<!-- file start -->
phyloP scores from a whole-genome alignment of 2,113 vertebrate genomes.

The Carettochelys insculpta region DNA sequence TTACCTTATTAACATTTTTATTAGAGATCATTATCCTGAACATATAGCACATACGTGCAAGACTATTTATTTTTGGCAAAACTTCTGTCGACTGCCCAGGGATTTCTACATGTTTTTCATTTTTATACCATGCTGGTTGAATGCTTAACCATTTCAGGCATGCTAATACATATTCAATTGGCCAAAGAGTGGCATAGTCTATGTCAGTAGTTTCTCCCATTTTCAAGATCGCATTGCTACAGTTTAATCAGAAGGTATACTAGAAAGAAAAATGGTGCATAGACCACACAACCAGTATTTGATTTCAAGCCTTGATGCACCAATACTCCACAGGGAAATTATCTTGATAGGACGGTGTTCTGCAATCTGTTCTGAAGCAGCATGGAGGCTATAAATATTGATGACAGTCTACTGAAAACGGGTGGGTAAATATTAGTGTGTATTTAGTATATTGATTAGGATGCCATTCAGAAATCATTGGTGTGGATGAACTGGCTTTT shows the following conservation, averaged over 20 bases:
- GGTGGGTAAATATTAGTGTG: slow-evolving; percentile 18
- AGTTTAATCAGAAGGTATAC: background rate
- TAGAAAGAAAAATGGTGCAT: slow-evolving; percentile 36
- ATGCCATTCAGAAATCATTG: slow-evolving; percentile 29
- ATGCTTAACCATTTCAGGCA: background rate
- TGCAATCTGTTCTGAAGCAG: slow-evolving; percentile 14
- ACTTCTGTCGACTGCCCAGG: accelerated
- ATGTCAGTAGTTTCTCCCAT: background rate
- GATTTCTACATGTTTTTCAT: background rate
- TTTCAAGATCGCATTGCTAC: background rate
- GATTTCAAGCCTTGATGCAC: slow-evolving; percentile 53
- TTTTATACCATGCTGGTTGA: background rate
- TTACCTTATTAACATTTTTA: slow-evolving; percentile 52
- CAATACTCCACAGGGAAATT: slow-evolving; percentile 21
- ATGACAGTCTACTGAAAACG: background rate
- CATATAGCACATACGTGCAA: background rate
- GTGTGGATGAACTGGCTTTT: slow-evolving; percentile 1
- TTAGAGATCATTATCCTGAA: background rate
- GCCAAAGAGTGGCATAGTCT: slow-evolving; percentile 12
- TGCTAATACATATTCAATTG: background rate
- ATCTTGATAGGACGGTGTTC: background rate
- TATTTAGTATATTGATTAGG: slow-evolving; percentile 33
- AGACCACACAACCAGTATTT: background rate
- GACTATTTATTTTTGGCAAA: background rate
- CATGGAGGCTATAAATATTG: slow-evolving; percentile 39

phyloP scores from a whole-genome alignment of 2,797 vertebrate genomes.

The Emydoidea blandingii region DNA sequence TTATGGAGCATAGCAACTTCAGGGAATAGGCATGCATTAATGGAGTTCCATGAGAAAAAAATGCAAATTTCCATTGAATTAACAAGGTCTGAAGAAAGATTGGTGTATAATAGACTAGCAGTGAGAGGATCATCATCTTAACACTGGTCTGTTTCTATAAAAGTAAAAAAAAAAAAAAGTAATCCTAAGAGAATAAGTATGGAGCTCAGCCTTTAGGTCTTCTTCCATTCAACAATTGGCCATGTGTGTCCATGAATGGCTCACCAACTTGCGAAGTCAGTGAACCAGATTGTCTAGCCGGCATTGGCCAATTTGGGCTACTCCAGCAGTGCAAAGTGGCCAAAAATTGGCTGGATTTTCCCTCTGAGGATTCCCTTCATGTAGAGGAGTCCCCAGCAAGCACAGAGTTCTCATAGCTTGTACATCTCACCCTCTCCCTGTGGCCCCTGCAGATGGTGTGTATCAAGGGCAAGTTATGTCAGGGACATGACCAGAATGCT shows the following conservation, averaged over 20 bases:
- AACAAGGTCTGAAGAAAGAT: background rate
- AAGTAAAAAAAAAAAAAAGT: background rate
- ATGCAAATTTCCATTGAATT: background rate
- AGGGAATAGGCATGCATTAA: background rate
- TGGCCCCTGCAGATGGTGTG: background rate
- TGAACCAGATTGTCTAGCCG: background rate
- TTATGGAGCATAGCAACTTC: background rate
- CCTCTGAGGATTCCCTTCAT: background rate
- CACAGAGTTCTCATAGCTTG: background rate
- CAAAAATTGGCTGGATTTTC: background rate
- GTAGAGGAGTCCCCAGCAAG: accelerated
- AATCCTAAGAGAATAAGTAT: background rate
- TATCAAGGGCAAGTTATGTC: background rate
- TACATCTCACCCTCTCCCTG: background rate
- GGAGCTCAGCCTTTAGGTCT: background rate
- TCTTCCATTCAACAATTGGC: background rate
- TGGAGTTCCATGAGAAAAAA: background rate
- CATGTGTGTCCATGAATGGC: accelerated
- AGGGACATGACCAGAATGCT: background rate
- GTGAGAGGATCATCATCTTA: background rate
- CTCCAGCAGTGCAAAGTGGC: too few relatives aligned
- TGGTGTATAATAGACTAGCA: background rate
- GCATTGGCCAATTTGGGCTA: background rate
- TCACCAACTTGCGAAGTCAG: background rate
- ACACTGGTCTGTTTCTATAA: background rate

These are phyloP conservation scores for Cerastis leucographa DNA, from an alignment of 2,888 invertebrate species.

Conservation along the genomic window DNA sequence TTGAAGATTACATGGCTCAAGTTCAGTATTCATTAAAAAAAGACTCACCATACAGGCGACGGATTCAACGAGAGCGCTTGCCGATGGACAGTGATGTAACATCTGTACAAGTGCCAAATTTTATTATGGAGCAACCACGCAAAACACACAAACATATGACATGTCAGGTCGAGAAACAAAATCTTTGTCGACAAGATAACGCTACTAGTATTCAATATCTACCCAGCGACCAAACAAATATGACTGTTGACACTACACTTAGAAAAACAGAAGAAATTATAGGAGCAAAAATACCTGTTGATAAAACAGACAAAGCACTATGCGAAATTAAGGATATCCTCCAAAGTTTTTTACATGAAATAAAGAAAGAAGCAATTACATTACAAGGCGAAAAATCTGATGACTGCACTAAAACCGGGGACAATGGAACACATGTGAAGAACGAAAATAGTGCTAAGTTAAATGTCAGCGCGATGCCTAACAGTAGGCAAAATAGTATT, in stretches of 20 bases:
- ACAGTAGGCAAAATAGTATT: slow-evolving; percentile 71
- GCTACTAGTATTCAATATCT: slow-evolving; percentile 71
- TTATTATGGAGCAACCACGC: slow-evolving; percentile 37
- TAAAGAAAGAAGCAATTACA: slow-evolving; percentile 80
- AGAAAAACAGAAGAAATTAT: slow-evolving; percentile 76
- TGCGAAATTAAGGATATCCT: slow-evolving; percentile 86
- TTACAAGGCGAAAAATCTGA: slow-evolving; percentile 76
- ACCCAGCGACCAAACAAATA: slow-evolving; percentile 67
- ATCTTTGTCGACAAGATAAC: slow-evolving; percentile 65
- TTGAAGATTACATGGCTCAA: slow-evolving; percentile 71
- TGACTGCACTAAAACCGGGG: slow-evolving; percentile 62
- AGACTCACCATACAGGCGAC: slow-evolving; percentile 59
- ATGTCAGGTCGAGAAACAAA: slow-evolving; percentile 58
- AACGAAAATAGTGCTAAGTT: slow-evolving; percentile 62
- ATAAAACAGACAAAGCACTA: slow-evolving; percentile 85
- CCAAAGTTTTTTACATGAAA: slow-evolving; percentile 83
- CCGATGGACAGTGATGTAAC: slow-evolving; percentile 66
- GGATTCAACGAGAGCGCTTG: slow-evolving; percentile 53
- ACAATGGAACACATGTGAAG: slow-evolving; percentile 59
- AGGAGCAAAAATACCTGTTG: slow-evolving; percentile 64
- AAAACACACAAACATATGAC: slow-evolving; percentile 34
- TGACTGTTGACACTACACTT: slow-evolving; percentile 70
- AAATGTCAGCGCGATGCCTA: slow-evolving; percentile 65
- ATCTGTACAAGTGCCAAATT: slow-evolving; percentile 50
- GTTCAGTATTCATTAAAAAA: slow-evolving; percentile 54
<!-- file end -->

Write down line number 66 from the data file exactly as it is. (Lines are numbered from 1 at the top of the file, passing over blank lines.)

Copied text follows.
- TTGAAGATTACATGGCTCAA: slow-evolving; percentile 71